Last weekend, eight young men and women took 10 steps across a stage—and a huge step forward in their lives—as they celebrated their graduation from Bethesda College.
Bethesda College is a post-secondary program hosted at Concordia University of Wisconsin that immerses students with intellectual and developmental disabilities in a true college experience, including living in the dorms, while teaching them valuable adult living skills. In addition to auditing Concordia classes of their choice, the students participate in a curriculum that includes job coaching and hands-on training, financial management, transportation, and more—life skills designed to help them live more independently after graduation.
Lauren completed the program last year, but since commencement ceremonies were canceled amid the pandemic, she was thrilled to be able to walk with her classmates this year. Since finishing the program, she’s been living with roommates and working at a restaurant in her neighborhood.
“Bethesda College taught me a lot,” she said. “How to do laundry and chores. How to cook. And to believe in myself. I feel like everything has helped me become an independent woman. I’m very proud of my progress.”
At Bethesda, we’re dedicated to helping people like Lauren and her classmates live their best lives and reach their full potential. But we also believe our work and our mission go beyond that. Because it’s not only people with disabilities who are given a chance to grow and flourish—it’s everyone who comes into contact with them.
Micah, a Concordia student who works as a Resident Assistant (RA) shared her experience helping the Bethesda College students adapt to college life. She says having her RA job in addition to attending school full-time can be stressful but working with the Bethesda students makes everything worth it.
“They’ve influenced my life so much,” she said. “I’ve learned so much, I’ve grown so much. I’m grateful for each of them.”
And she’s not the only one.
“There’s so much the Concordia students get from working with the Bethesda College students, beginning with how to interact with them,” she said. “Like, even if they’re with a support person, you don’t talk to the support person. You talk to the student. And that’s something not everybody has experience with, but we learned.”
Pitchford, Assistant Professor in the School of Education at Concordia, also
treasures the opportunity to work with the Bethesda students. In fact, he loves
them so much he requests them in his classes.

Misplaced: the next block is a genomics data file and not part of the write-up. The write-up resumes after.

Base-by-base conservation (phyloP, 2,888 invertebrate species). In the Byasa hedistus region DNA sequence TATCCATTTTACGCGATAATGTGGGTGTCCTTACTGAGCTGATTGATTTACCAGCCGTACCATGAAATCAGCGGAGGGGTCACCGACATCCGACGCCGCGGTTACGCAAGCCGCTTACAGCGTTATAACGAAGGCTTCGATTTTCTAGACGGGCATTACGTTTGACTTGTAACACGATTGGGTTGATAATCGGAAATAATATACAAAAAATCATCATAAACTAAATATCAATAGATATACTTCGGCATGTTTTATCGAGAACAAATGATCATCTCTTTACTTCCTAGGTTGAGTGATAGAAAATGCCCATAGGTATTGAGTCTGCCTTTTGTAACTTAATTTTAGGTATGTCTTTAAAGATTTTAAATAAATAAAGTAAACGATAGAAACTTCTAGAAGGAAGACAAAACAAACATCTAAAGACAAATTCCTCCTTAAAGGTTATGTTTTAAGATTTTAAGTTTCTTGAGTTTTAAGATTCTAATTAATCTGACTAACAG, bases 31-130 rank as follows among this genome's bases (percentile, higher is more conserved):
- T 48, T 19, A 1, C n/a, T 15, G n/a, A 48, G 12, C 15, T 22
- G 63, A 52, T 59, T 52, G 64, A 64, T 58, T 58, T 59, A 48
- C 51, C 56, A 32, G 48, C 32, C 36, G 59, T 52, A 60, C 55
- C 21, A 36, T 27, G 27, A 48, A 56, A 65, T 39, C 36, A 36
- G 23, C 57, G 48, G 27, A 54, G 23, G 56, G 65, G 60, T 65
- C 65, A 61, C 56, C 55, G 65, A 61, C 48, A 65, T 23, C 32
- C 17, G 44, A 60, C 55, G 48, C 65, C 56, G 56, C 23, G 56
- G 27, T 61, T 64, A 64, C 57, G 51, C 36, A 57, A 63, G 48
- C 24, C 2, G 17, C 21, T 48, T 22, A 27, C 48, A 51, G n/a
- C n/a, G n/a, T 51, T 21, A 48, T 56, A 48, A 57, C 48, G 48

my class, we’re all students, and we all get treated fairly,” he said …
although he admits students with disabilities are often favored by their non-disabled
peers. “The Bethesda students are rock stars. They’re the fan favorites.”
here’s the why I really like having Bethesda students in class,” he said. “At
times, they will get concepts quicker than anyone else. Or at times, their
experiences are different, like, ‘Oh, I never saw it this way.’ And now,
because of that experience, I’m able to take that to the next class. It’s a
circular thing. We all learn and grow from each other.”
environment at Bethesda College is a perfect example of inclusion. Of how
supporting people with disabilities lifts us all up. Of how disability, when
seen and embraced as a natural and beautiful part of human diversity, enriches
don’t need 100 of me or 100 of you to have this spice of life,” said Pitchford.
“We’re all different. We all have different abilities, strengths, and
weaknesses. But we all make up the bigger body of the community, so there is no
Looking to the future
Bethesda College program at Concordia University of Wisconsin has demonstrated
tremendous growth and success since its inception. And now, we want to take it
to the next level and give even more students the chance to attend college. Our
team is currently exploring additional opportunities to partner with and
establish Bethesda College programs at more universities across the country,
and particularly in areas where such programs are scarce.
researching and looking into a number of opportunities,” said Kristine Leonard,
Senior Director of Transition Services at Bethesda. “We want to go where the
need is greatest and where we know we can make the most impact. I’m so proud of
our staff and all of our students and the overall success of this program, and
I’m thrilled at the prospect of making it available to even more students in